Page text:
Dobbs is the first case where the court has overturned a precedent in order to eradicate a constitutional right

Indeed, if anything, the central holding of Roe had the status of some sort of “super-precedent” because it had been so famously upheld in the jointly written opinion of three conservative justices in Casey (O’Connor, Souter, and Kennedy—all appointed by Republican presidents, and who had not been expected to uphold Roe). Not only is the Dobbs majority opinion offensive in declaring Roe “egregiously wrong,” but it also ignores Roe’s reaffirmation and refinement (considered by many, including philosopher and jurist Ronald Dworkin, to be a strengthening) in Casey—which elucidated why the right to abortion should be considered so fundamental. This is, according to the majority in that case, because such decisions involve “the most intimate and personal choices a person may make in a lifetime.” “At the heart of liberty,” they added, “is the right to define one’s own concept of existence, of meaning, of the universe, and of the mystery of human life.”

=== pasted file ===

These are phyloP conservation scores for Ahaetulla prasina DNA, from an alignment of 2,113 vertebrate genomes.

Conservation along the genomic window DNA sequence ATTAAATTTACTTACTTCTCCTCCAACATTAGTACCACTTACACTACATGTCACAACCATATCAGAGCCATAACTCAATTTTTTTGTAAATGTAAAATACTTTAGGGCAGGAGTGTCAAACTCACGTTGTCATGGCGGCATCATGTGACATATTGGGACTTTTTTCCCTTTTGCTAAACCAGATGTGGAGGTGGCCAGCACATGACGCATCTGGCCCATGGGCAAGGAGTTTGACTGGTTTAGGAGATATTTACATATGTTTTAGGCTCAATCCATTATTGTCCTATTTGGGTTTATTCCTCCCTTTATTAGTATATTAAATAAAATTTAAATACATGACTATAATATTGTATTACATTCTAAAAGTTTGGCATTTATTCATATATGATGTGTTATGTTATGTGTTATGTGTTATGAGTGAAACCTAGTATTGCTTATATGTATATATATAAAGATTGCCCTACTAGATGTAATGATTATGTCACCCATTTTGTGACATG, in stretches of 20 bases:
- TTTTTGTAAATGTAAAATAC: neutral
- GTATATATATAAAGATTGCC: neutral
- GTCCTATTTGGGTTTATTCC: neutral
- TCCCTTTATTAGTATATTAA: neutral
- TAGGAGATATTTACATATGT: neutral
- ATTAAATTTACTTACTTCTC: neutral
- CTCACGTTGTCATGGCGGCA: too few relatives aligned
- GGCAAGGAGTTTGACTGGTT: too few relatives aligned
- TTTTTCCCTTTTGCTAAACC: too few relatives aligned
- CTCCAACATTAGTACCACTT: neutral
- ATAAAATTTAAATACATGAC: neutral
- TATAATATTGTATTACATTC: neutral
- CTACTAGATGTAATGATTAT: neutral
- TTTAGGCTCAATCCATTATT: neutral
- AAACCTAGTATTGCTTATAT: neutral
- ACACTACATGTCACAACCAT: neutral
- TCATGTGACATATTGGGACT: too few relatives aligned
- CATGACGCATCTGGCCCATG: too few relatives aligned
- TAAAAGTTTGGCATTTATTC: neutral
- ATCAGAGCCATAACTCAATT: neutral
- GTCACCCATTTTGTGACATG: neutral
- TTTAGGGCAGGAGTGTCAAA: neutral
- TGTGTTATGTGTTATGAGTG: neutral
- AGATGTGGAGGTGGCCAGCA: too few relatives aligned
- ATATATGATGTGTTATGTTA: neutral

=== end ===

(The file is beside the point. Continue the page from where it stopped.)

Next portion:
The Dobbs majority, no doubt in an attempt to normalise its ruling, cited many cases in which the Supreme Court had abandoned previous precedents—such as the desegregation case, Brown v Board of Education, which overruled the “separate but equal” doctrine of Plessy v Ferguson. However,  Dobbs is unprecedented in being the first case where the Supreme Court has overturned a precedent in order to eradicate a constitutional right.